Double bill: Black & Soulsqueezing
Mette Edvardsen & Tian Rotteveel
90 min. (incl. break)
Black: concept & performance Mette Edvardsen production Helga Duchamps / duchamps vzw & Mette Edvardsen / Athome coproduction Black Box Teater (NO) & WorkSpaceBrussels (BE) in colaboration with Kaaitheater (BE), Vooruit (BE) & Netwerk (BE) with support of Noorse Cultuurraad, Fonds voor Uitvoerende Kunsten (NO) & het Noorse ministerie van buitenlandse zaken thanks to Michael Bussaer, Jan Van Gijsel, Philippe Beloul, Heiko Goelzer & Lilia Mestre
Soulsqueezing: choreography & performance: Tian Rotteveel music Tian Rotteveel lighting Yair Jardi advice Jeanine Durning, Felix Marchand & Ayara Hernandez supported by HZT berlin, Tanztage Berlin, Uferstudios & Sophiensaale thanks to David Zambrano and Myriam van Imschoot
In this playful double bill, Norwegian Mette Edvardsen and Dutch Tian Rotteveel present an ode to the imagination. They bring a whole world to life with seemingly simple words and movements. The human imagination is incredible: things that are not physically present, nevertheless ‘are’ somehow there - in our heads or as the subjects of a discussion. In Black, Edvardsen dives into this twilight zone between being and non-being. From an empty stage, she tells the audience what she sees. A witty story involving imaginary objects unfolds. Rotteveel calls his solo piece an 'ontological stuttering machine': singing and gesturing, he ‘pinches’ the innermost parts of his body outwards, where they become a socio-political motor.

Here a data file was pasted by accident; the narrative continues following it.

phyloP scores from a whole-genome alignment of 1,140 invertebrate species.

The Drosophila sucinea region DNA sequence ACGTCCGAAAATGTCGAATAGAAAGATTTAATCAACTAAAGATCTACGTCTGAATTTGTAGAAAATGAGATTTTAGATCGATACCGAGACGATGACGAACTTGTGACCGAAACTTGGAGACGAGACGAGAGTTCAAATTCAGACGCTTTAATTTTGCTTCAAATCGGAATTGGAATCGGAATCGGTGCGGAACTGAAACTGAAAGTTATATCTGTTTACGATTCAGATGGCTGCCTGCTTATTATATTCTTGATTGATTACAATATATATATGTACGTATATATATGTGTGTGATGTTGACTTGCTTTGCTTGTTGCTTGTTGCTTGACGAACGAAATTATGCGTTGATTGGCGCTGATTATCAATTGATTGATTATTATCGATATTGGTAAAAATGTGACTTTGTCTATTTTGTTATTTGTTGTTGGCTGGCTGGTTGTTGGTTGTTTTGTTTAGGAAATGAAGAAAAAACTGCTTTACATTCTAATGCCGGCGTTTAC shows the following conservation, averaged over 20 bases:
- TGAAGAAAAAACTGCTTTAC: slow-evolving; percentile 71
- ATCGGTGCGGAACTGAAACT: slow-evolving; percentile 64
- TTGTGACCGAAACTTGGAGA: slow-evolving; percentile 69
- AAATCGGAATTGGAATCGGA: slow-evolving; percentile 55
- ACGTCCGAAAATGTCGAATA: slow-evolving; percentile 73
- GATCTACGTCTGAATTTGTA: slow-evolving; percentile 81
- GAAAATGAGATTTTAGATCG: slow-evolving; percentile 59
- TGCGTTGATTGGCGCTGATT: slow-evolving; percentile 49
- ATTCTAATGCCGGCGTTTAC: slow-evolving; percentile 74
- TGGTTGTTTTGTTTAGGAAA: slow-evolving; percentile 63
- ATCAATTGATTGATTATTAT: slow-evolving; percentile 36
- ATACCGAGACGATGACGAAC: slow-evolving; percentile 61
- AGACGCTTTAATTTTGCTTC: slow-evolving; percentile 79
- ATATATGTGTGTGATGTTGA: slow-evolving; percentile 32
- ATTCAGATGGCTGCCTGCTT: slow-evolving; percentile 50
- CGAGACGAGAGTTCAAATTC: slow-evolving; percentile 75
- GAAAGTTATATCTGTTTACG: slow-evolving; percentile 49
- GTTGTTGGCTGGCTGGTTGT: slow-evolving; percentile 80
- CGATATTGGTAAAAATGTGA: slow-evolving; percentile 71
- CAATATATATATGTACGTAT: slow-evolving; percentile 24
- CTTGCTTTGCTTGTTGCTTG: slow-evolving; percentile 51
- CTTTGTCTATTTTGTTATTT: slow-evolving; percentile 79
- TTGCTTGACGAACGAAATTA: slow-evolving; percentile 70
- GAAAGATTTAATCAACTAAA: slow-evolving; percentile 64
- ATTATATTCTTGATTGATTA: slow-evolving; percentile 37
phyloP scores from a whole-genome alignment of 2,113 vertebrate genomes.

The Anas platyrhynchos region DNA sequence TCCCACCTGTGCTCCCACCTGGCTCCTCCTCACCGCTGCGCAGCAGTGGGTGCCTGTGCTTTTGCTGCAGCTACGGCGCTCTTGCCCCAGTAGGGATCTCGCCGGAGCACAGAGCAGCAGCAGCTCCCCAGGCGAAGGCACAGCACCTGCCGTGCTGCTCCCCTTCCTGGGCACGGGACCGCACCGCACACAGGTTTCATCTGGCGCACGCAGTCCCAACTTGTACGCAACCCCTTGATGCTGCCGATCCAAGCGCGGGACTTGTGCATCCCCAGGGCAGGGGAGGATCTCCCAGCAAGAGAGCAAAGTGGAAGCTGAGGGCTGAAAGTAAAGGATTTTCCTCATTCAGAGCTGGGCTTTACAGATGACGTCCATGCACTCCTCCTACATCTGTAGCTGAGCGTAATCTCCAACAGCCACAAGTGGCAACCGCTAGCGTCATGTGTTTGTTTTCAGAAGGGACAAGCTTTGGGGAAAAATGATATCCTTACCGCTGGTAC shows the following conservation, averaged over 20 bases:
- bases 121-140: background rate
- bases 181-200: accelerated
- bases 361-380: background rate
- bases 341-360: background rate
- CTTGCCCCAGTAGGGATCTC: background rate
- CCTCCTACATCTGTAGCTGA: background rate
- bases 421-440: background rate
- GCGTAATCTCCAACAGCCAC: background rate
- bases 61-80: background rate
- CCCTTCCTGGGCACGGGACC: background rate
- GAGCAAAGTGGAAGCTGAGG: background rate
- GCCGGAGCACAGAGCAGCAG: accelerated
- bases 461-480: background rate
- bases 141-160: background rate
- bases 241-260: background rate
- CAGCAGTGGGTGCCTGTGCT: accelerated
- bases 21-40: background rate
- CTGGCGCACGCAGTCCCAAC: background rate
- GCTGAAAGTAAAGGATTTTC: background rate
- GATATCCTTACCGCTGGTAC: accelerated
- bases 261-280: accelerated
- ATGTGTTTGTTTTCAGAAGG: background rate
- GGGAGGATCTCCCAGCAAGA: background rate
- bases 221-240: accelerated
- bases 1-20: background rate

Norwegian dancer and choreographer Mette Edvardsen (1970) danced with groups and makers such as Les Ballets C. de la B., Thomas Hauert and Bock/Vincenzi. Since 2002, she has been presenting her own productions throughout Europe. At Something Raw 2012, she presented Time has fallen asleep in the afternoon sunshine (2012), an intimate one-on-one performance in a library, for which each of the actors learned a whole book by heart. Imagination is a recurring theme in Edvardsen’s work, in which she regularly explores boundaries, such as that between movement and standing still, or between presence and absence.
Tian Rotteveel (1984) studied composition at the Royal Conservatoire in The Hague (NL) and contemporary dance at Salzburg Experimental Academy of Dance (A), and is currently studying choreography at the Berlin University of the Arts/HZT, where he is working on perfecting a performance practice in which sound, movement and language are seen as equals. For Tian, movement, sound and speech represent a process that can manifest itself in language and comprehension, but can also develop as pure sensation and effect. Rotteveel has worked for and with the likes of the MAE-Ensemble, Rosa Ensemble, David Zambrano, Jeremy Wade, Tino Sehgal, Diego Gil, Meg-Stuart/Damaged-Goods, Kristina deChâtel-Itzik Gallili, Liat Waysbort and the Goethe Institute.